F-16 Fighting Falcon
Positioned as a lower-cost alternative to the F-15 Eagle air superiority fighter and F-15E Strike Eagle fighter-bomber, the F-16 Fighting Falcon, more commonly called the Viper by its pilots, is a multirole fighter used the United States Air Force and a large number of foreign militaries. In the system of fighter generations, it is usually considered fourth generation.
The F-16 was built under an unusual agreement creating a consortium between the United States and four NATO countries: Belgium, Denmark, the Netherlands and Norway. These countries jointly produced with the United States an initial 348 F-16s for their air forces. Final airframe assembly lines were located in Belgium and the Netherlands. The consortium's F-16s are assembled from components manufactured in all five countries. Belgium also provides final assembly of the F100 engine used in the European F-16s. Recently, Portugal joined the consortium. The long-term benefits of this program will be technology transfer among the nations producing the F-16, and a common-use aircraft for NATO nations. This program increases the supply and availability of repair parts in Europe and improves the F-16's combat readiness. A number of other countries operate the F-16.
In the United States Navy, the now-retired F-14 Tomcat was the "high" end of the mix. F-18 Hornets are carrier-based aircraft that has a "low" role comparable to the F-16; the F-18E/F Super Hornet is more generation 4.5. The Soviet/Russian MiG-29 has a roughly comparable role to the F-16 and F-18; there is a carrier-capable MiG-29K. F-16's do not have the range of the F-15, but routinely use air refueling.
In John Boyd's concept of a high/low mix of fighters, the F-16 took the low role, with a strong ground attack capability, but also having its maneuverability and combat radius (distance it can fly to enter air combat, stay, fight and return) exceed that of all potential threat fighter aircraft. It can locate targets in all weather conditions and detect low flying aircraft in radar ground clutter. In an air-to-surface role, the F-16 can fly more than 500 miles (860 kilometers), deliver its weapons with superior accuracy, defend itself against enemy aircraft, and return to its starting point. An all-weather capability allows it to accurately deliver ordnance during non-visual bombing conditions.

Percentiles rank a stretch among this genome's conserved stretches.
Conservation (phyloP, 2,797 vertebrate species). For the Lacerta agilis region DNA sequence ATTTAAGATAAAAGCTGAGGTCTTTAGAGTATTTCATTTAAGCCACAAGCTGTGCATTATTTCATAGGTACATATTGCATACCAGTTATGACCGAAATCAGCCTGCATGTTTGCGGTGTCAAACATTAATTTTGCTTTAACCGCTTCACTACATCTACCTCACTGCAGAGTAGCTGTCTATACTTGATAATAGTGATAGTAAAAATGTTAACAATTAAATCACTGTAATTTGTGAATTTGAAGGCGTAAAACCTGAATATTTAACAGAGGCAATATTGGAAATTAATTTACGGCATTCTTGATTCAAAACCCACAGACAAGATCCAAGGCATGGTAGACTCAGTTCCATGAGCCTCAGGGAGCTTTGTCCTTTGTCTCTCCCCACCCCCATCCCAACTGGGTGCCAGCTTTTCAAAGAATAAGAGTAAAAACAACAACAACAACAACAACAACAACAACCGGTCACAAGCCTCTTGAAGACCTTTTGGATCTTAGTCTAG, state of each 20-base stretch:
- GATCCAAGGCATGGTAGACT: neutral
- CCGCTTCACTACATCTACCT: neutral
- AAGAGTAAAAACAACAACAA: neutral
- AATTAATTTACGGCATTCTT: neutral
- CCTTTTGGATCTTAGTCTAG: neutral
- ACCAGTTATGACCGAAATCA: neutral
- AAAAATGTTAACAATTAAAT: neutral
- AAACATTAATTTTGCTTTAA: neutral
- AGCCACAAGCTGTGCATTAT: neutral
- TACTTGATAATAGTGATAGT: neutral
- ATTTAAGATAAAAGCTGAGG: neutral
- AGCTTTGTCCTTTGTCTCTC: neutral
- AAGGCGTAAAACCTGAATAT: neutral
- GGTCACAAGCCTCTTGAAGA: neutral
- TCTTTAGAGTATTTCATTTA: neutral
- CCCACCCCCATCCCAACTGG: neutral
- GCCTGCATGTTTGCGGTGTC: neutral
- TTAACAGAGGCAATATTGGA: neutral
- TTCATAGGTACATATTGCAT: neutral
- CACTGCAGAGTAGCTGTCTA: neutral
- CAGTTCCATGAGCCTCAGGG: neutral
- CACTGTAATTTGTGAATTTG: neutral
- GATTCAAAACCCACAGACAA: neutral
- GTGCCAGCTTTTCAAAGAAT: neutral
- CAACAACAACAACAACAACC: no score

In designing the F-16, advanced aerospace science and proven reliable systems from other aircraft such as the F-15 and F-111 were selected. These were combined to simplify the airplane and reduce its size, purchase price, maintenance costs and weight. The light weight of the fuselage is achieved without reducing its strength. With a full load of internal fuel, the F-16 can withstand up to nine G's -- nine times the force of gravity -- which exceeds the capability of other current fighter aircraft.
The F-16 was the first operational aircraft intentionally designed to have a negative static margin. Pilots call some aircraft — the F-16 is not one of them — "forgiving", in that they tend to stabilize themselves if nearly out of control. Without computer assistance, the F-16 and later unstable fighters are absolutely unforgiving. Item one on the checklist for "all of the multiple flight control computers have failed" is eject. There is no step 2. With a flight control system, the pilot is relieved of much of the workload of keeping the aircraft under control, but, when extreme maneuvers are required, the instability becomes an advantage.